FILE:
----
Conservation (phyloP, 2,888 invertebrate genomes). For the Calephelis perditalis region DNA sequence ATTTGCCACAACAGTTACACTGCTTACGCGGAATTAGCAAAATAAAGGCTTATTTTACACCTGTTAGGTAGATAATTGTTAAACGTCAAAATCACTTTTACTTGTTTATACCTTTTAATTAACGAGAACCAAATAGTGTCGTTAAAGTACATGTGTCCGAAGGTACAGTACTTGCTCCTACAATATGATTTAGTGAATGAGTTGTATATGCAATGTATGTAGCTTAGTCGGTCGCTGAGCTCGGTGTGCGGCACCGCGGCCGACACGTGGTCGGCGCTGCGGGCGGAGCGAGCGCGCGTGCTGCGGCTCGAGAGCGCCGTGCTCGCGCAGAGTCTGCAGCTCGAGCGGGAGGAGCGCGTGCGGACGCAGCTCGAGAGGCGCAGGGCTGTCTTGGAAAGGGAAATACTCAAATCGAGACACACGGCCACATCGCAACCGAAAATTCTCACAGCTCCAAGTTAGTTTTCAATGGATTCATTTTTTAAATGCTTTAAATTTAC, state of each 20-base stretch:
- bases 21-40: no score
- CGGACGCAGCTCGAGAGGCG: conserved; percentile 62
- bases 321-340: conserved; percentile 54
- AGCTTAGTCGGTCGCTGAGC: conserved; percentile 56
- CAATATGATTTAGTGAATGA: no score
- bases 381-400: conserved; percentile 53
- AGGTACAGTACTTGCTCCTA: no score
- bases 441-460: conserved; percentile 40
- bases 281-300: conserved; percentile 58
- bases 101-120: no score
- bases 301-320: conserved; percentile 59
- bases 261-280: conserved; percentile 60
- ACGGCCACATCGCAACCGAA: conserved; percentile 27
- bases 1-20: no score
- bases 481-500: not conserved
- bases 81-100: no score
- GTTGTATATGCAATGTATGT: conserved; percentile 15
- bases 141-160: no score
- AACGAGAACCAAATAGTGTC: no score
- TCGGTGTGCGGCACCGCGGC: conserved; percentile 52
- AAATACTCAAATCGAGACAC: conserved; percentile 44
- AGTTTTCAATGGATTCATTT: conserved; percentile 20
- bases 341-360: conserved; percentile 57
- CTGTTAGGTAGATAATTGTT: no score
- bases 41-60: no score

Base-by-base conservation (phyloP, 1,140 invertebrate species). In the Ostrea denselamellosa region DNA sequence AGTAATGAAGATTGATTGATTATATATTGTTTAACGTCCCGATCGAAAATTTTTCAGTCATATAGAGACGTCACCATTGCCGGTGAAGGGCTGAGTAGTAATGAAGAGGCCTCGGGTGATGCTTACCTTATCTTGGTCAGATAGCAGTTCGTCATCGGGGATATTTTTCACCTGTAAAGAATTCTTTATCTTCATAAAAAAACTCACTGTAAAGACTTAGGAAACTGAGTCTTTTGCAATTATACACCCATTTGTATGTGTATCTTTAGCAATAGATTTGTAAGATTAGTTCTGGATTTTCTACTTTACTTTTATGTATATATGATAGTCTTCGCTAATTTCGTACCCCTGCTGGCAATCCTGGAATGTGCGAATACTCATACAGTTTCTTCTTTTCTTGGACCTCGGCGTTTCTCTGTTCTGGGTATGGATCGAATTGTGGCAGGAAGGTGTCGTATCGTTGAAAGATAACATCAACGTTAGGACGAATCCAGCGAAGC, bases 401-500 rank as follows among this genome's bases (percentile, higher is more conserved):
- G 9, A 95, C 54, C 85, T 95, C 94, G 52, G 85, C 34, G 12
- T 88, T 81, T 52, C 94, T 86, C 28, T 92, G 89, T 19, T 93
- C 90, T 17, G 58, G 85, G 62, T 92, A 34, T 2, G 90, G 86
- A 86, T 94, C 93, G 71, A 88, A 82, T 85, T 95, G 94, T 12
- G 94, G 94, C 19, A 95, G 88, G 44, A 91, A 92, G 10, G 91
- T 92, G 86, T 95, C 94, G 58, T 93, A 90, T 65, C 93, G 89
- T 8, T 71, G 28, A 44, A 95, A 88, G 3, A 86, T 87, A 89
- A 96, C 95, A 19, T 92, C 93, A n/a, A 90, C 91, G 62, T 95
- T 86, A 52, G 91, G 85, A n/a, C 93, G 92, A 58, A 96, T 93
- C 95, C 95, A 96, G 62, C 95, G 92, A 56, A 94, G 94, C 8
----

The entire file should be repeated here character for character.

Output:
Conservation (phyloP, 2,888 invertebrate genomes). For the Calephelis perditalis region DNA sequence ATTTGCCACAACAGTTACACTGCTTACGCGGAATTAGCAAAATAAAGGCTTATTTTACACCTGTTAGGTAGATAATTGTTAAACGTCAAAATCACTTTTACTTGTTTATACCTTTTAATTAACGAGAACCAAATAGTGTCGTTAAAGTACATGTGTCCGAAGGTACAGTACTTGCTCCTACAATATGATTTAGTGAATGAGTTGTATATGCAATGTATGTAGCTTAGTCGGTCGCTGAGCTCGGTGTGCGGCACCGCGGCCGACACGTGGTCGGCGCTGCGGGCGGAGCGAGCGCGCGTGCTGCGGCTCGAGAGCGCCGTGCTCGCGCAGAGTCTGCAGCTCGAGCGGGAGGAGCGCGTGCGGACGCAGCTCGAGAGGCGCAGGGCTGTCTTGGAAAGGGAAATACTCAAATCGAGACACACGGCCACATCGCAACCGAAAATTCTCACAGCTCCAAGTTAGTTTTCAATGGATTCATTTTTTAAATGCTTTAAATTTAC, state of each 20-base stretch:
- bases 21-40: no score
- CGGACGCAGCTCGAGAGGCG: conserved; percentile 62
- bases 321-340: conserved; percentile 54
- AGCTTAGTCGGTCGCTGAGC: conserved; percentile 56
- CAATATGATTTAGTGAATGA: no score
- bases 381-400: conserved; percentile 53
- AGGTACAGTACTTGCTCCTA: no score
- bases 441-460: conserved; percentile 40
- bases 281-300: conserved; percentile 58
- bases 101-120: no score
- bases 301-320: conserved; percentile 59
- bases 261-280: conserved; percentile 60
- ACGGCCACATCGCAACCGAA: conserved; percentile 27
- bases 1-20: no score
- bases 481-500: not conserved
- bases 81-100: no score
- GTTGTATATGCAATGTATGT: conserved; percentile 15
- bases 141-160: no score
- AACGAGAACCAAATAGTGTC: no score
- TCGGTGTGCGGCACCGCGGC: conserved; percentile 52
- AAATACTCAAATCGAGACAC: conserved; percentile 44
- AGTTTTCAATGGATTCATTT: conserved; percentile 20
- bases 341-360: conserved; percentile 57
- CTGTTAGGTAGATAATTGTT: no score
- bases 41-60: no score

Base-by-base conservation (phyloP, 1,140 invertebrate species). In the Ostrea denselamellosa region DNA sequence AGTAATGAAGATTGATTGATTATATATTGTTTAACGTCCCGATCGAAAATTTTTCAGTCATATAGAGACGTCACCATTGCCGGTGAAGGGCTGAGTAGTAATGAAGAGGCCTCGGGTGATGCTTACCTTATCTTGGTCAGATAGCAGTTCGTCATCGGGGATATTTTTCACCTGTAAAGAATTCTTTATCTTCATAAAAAAACTCACTGTAAAGACTTAGGAAACTGAGTCTTTTGCAATTATACACCCATTTGTATGTGTATCTTTAGCAATAGATTTGTAAGATTAGTTCTGGATTTTCTACTTTACTTTTATGTATATATGATAGTCTTCGCTAATTTCGTACCCCTGCTGGCAATCCTGGAATGTGCGAATACTCATACAGTTTCTTCTTTTCTTGGACCTCGGCGTTTCTCTGTTCTGGGTATGGATCGAATTGTGGCAGGAAGGTGTCGTATCGTTGAAAGATAACATCAACGTTAGGACGAATCCAGCGAAGC, bases 401-500 rank as follows among this genome's bases (percentile, higher is more conserved):
- G 9, A 95, C 54, C 85, T 95, C 94, G 52, G 85, C 34, G 12
- T 88, T 81, T 52, C 94, T 86, C 28, T 92, G 89, T 19, T 93
- C 90, T 17, G 58, G 85, G 62, T 92, A 34, T 2, G 90, G 86
- A 86, T 94, C 93, G 71, A 88, A 82, T 85, T 95, G 94, T 12
- G 94, G 94, C 19, A 95, G 88, G 44, A 91, A 92, G 10, G 91
- T 92, G 86, T 95, C 94, G 58, T 93, A 90, T 65, C 93, G 89
- T 8, T 71, G 28, A 44, A 95, A 88, G 3, A 86, T 87, A 89
- A 96, C 95, A 19, T 92, C 93, A n/a, A 90, C 91, G 62, T 95
- T 86, A 52, G 91, G 85, A n/a, C 93, G 92, A 58, A 96, T 93
- C 95, C 95, A 96, G 62, C 95, G 92, A 56, A 94, G 94, C 8